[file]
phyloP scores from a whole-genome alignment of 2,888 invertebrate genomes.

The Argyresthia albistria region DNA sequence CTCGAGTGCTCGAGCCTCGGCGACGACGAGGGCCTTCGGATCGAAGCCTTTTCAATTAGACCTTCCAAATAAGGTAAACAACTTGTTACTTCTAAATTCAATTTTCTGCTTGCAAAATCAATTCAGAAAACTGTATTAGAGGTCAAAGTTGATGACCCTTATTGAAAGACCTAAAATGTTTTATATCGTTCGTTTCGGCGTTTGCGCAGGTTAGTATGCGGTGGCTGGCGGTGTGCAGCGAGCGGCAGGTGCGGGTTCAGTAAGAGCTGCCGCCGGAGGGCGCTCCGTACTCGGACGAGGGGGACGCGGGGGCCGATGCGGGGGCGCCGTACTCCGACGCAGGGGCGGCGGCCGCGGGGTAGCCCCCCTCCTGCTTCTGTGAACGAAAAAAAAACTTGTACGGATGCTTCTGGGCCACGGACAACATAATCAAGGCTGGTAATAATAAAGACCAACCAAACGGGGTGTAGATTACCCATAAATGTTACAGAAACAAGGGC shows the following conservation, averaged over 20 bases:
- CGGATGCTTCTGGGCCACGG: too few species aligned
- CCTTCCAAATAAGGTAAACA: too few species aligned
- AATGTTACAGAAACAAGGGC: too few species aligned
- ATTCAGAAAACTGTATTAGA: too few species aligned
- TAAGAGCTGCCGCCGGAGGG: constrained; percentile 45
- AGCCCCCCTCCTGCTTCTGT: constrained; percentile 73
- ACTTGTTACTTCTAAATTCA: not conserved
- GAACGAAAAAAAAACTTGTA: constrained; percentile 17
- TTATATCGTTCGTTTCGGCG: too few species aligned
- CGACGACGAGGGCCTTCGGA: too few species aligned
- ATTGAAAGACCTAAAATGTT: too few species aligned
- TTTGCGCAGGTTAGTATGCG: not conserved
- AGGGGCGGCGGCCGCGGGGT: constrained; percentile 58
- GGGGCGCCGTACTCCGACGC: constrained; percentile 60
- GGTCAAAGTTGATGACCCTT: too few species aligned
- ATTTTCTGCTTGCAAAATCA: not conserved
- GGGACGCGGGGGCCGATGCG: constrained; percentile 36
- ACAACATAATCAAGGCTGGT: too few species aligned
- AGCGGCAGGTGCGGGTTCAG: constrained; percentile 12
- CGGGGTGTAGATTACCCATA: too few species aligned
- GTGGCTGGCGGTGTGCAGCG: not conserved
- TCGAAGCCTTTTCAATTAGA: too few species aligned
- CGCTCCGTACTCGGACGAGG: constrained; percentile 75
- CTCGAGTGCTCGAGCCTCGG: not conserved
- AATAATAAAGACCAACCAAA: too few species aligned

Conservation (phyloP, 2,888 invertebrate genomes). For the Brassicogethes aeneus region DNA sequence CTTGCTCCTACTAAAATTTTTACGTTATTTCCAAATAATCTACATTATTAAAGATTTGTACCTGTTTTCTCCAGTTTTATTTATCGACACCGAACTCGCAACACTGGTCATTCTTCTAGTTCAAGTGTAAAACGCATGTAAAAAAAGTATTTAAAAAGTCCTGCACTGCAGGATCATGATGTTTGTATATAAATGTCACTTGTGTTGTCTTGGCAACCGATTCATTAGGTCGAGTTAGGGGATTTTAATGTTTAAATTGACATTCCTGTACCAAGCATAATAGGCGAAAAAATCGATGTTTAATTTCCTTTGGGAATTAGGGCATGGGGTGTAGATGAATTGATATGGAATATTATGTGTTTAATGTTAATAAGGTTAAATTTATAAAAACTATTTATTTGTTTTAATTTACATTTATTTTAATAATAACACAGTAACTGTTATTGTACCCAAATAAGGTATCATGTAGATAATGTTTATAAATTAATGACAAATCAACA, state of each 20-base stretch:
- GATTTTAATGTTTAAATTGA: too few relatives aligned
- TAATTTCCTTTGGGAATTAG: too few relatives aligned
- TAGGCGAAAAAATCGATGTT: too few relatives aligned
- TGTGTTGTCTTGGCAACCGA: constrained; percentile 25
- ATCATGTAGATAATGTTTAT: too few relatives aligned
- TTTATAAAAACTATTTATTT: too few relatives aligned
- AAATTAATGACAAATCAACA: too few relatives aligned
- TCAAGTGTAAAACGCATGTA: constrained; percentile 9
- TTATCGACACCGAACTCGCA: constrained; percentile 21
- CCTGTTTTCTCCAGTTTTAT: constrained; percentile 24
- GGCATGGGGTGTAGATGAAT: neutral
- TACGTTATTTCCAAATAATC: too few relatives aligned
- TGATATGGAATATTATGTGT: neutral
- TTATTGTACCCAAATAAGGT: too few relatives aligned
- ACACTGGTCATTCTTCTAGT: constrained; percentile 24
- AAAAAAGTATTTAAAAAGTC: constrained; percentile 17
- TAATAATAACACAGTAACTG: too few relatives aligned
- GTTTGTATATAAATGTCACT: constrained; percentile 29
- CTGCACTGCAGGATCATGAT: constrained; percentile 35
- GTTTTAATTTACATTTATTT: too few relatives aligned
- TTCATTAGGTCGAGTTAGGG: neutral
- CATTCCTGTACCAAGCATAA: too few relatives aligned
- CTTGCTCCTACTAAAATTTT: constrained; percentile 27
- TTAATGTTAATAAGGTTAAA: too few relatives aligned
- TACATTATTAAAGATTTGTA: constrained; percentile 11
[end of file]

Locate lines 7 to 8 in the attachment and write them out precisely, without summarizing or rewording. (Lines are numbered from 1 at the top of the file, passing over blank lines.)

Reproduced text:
- TAAGAGCTGCCGCCGGAGGG: constrained; percentile 45
- AGCCCCCCTCCTGCTTCTGT: constrained; percentile 73